After the riot spun out of control, some on the right turned to a familiar boogeyman in search of a scapegoat: antifa.
Throughout Wednesday afternoon and evening, pro-Trump commentators and even some elected officials – such as Reps. Mo Brooks, R-Ala., Paul Gosar R-Ariz., and Matt Gaetz, R-Fla. – boosted baseless claims that antifascist activists had infiltrated the rally and turned it toward violence.
The insurrection, incited by the President of the United States and other Republican leaders, marked one of the darkest days in American history but the resolute determination of a weak and broken political system to hold elected officials accountable is a sign that democracy can prevail.
H.Res.24, the legislation impeaching Donald John Trump, President of the United States, for high crimes and misdemeanors, was introduced with 217 co-sponsors.
“Throughout my time in Congress, I’ve sought to do the right thing for the good of the people I represent and for the country as a whole. We are in unchartered waters here, and in a moment in history we have not experienced in modern times,” said Congressman Adam Kinzinger (IL-16). “On January 6, 2021, the President of the United States encouraged an angry mob to storm the United States Capitol to stop the counting of electoral votes. This angry mob turned violent and caused destruction to our nation’s symbol of democracy. This insurrection led to countless injuries and the death of several people, including two of our U.S. Capitol Police Officers. There is no doubt in my mind that the President of the United States broke his oath of office and incited this insurrection. He used his position in the Executive to attack the Legislative. So in assessing the articles of impeachment brought before the House, I must consider: if these actions–the Article II branch inciting a deadly insurrection against the Article I branch–are not worthy of impeachment, then what is an impeachable offense?”
“I will vote to impeach the President,” said Wyoming Congresswoman and House Republican Conference Chair Liz Cheney (R-WY).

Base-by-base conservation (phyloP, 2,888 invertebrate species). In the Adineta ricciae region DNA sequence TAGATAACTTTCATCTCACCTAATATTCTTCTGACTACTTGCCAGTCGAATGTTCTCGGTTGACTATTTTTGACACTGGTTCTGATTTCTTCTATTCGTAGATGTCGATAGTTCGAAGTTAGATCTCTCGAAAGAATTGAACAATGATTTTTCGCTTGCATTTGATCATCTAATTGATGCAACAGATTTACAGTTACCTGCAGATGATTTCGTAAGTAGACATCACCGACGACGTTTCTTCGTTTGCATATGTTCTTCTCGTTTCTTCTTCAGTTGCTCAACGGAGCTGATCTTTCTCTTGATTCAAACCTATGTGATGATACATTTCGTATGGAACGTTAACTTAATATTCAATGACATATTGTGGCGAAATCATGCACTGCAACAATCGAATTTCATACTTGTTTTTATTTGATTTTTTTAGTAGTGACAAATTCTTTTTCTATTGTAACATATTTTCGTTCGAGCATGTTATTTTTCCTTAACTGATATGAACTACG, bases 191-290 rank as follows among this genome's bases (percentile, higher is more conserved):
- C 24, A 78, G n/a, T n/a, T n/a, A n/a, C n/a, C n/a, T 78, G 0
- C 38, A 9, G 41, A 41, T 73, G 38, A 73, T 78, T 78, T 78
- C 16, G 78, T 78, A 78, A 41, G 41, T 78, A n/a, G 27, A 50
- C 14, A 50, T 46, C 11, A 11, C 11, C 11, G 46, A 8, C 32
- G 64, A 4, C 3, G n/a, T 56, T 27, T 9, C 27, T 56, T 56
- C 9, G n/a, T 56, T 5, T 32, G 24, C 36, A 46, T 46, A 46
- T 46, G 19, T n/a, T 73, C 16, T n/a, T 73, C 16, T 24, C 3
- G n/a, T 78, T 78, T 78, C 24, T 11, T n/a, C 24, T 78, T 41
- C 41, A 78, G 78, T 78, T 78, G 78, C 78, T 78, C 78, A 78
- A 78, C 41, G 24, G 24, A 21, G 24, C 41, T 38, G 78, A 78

On January 6, 2021 a violent mob attacked the United States Capitol to obstruct the process of our democracy and stop the counting of presidential electoral votes. This insurrection caused injury, death and destruction in the most sacred space in our Republic,” said Cheney, whose father was vice president during the Bush administration. “Much more will become clear in coming days and weeks, but what we know now is enough. The President of the United States summoned this mob, assembled the mob, and lit the flame of this attack. Everything that followed was his doing. None of this would have happened without the President. The President could have immediately and forcefully intervened to stop the violence. He did not. There has never been a greater betrayal by a President of the United States of his office and his oath to the Constitution.”
“Today the President characterized his inflammatory rhetoric at last Wednesday’s rally as “totally appropriate,” and he expressed no regrets for last week’s violent insurrection at the U.S. Capitol. This sends exactly the wrong signal to those of us who support the very core of our democratic principles and took a solemn oath to the Constitution. I would have preferred a bipartisan, formal censure rather than a drawn-out impeachment process. I fear this will now interfere with important legislative business and a new Biden Administration. But it is time to say: Enough is enough,” said Rep. Fred Upton. “The Congress must hold President Trump to account and send a clear message that our country cannot and will not tolerate any effort by any President to impede the peaceful transfer of power from one President to the next. Thus, I will vote to impeach.”